Yesterday saw the very foundations of our representative government shaken by naked fascism.
Let me first say what needs to be echoed by every patriot in a position of public trust: I’ll fight for our democracy and all the people it serves with every fiber of my being, now and forever. That means ending the resentment-stirring, reality-defying, hate-mongering politics of extremism, now and forever.
Trump and his shameless Texas cronies like Ted Cruz and Ken Paxton have betrayed American values and sold their souls for fleeting political power. Their message of division—a cynical one I know they themselves don’t even believe in—has directly led to tragedies like the racially motivated mass murder of 23 El Pasoans just last year. They’ve sown the seeds of a violence they could never control that sprouted into outright domestic terrorism at our Capitol yesterday.
We can’t condone or ignore that, but we also can’t perpetuate it. I almost wrote that “we’re better than that,” but that just isn’t the truth. Collectively, we haven’t been better than that in some time. But we can be.
Whatever our other disagreements, we must join in rejecting a way of life that casts other Americans as sworn enemies. I tell you from the heart that I believe our country won’t survive much longer as a bastion of progress and prosperity if we don’t change course now.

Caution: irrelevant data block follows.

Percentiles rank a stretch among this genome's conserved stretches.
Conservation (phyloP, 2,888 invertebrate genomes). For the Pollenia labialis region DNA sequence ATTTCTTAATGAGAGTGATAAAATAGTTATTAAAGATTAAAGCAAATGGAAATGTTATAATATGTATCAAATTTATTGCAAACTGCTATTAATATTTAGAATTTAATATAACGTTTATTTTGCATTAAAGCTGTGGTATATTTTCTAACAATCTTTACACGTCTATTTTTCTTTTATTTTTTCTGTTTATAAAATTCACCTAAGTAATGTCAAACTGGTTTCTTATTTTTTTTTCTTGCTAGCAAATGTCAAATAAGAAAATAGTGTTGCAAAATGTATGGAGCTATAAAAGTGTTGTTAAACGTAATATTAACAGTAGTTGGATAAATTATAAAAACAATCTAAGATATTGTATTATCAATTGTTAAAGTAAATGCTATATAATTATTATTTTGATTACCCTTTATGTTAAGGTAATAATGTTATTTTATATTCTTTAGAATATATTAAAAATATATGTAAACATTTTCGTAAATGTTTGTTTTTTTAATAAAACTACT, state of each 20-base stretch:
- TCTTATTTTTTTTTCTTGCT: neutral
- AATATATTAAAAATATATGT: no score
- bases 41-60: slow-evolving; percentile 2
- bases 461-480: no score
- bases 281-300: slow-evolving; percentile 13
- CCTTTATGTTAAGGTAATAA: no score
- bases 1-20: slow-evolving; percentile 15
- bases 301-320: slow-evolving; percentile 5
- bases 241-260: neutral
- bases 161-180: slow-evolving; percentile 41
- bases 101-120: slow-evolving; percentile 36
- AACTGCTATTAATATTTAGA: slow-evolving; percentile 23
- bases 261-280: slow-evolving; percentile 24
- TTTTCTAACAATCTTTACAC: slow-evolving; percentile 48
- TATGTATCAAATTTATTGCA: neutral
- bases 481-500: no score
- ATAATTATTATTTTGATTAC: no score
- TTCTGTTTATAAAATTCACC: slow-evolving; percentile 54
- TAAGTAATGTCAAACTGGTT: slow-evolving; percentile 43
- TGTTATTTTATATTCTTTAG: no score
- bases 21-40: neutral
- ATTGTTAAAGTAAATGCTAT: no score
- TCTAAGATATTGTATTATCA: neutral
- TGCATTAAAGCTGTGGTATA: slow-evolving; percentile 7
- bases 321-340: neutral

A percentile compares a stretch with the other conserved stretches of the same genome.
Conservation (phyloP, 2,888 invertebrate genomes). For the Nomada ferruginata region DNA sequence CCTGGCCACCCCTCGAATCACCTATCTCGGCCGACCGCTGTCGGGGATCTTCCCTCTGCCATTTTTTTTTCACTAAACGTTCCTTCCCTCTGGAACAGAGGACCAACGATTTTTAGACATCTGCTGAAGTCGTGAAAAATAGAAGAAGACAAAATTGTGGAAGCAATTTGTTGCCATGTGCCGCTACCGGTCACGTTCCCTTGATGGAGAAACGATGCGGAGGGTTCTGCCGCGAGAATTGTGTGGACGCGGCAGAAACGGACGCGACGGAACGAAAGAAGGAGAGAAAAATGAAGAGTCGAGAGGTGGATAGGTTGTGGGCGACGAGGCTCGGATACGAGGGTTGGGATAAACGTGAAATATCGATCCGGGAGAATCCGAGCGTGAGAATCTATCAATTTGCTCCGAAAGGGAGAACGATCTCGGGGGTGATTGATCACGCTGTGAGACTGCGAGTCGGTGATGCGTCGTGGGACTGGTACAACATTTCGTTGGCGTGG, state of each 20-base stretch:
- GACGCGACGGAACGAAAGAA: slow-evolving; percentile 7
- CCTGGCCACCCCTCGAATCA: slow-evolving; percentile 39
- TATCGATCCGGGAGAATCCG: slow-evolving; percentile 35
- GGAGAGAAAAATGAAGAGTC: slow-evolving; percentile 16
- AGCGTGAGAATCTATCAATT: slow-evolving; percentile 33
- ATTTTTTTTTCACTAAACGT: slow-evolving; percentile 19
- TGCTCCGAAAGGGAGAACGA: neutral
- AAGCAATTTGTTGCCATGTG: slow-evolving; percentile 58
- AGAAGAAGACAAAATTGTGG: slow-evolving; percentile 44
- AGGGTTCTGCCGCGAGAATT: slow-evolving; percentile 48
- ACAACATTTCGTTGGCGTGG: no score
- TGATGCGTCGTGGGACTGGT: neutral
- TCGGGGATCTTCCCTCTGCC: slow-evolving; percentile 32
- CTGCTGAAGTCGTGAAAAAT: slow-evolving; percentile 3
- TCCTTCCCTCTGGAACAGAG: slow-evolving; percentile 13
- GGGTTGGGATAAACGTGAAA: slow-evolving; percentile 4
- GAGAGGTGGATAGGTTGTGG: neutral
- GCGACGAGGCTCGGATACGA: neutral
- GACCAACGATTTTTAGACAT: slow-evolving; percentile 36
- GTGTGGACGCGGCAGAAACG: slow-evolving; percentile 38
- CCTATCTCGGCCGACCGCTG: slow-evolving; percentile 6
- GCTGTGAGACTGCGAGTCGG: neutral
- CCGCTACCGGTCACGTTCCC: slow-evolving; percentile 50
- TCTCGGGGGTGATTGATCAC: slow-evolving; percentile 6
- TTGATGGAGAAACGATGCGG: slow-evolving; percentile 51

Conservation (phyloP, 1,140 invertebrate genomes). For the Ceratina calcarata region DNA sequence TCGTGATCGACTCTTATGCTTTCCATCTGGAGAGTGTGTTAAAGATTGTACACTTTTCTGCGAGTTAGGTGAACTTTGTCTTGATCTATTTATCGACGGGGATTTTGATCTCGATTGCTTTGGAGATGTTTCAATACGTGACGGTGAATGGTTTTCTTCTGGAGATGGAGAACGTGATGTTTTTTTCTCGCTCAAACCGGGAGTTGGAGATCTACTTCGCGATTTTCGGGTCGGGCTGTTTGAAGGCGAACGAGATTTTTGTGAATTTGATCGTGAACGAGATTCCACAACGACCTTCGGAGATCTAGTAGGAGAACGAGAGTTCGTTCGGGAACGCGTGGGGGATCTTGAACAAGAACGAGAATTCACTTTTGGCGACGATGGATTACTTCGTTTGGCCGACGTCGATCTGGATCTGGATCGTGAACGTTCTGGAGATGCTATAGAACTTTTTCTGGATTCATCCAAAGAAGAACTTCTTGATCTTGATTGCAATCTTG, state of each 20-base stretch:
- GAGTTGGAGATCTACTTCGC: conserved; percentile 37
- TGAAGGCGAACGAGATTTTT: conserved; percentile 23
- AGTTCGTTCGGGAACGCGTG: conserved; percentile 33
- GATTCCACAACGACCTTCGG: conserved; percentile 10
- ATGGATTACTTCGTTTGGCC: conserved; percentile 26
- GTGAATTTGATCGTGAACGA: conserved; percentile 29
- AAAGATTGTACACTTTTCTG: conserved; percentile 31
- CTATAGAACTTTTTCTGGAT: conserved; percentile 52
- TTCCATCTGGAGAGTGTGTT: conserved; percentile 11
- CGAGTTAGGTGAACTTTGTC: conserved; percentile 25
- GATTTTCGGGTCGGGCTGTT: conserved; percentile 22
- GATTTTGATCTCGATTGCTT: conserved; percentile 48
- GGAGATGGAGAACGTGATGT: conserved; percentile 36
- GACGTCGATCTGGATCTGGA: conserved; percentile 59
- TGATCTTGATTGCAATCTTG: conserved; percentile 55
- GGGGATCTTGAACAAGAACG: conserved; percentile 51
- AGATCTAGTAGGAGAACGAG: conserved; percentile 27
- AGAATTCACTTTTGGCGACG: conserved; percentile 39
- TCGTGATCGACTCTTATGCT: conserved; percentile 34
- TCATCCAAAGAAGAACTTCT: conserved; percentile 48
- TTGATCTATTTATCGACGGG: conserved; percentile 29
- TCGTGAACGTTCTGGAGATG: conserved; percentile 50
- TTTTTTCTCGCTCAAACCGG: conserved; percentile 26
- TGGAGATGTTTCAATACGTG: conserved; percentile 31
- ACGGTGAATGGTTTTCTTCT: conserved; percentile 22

I’m reminded of John Adams, who just months before signing the Declaration of Independence worried about a government where people could “obtain an influence, by noise not sense. By meanness, not greatness. By ignorance not learning. By contracted hearts not large souls.” The only shield against that, he wrote, is a baseline of “decency, and respect.” That’s what we have to strive for ourselves and absolutely demand of our leaders.
This isn’t a call for respectability, but for respect itself. We must hold those who’ve perverted our system accountable, but also embrace reconciliation to break this cycle. It’s not too late.
For now, let the disgraceful violence on Capitol Hill be the bitter death rattle of contempt as a political platform. Now is the time for leadership rooted in love that affirms both our shared values and the democracy that’s served our people since Adams’s time a quarter millennium ago.
We can—we must—save this country together.
Author: Joe Moody
Moody represents Texas’s District 78, a mixed urban and rural district covering much of northern El Paso County. He currently serves as Speaker Pro Tempore of the Texas House, as vice chair of the Calendars Committee, and as a member of the committees on Business and Industry, Redistricting, and Criminal Jurisprudence.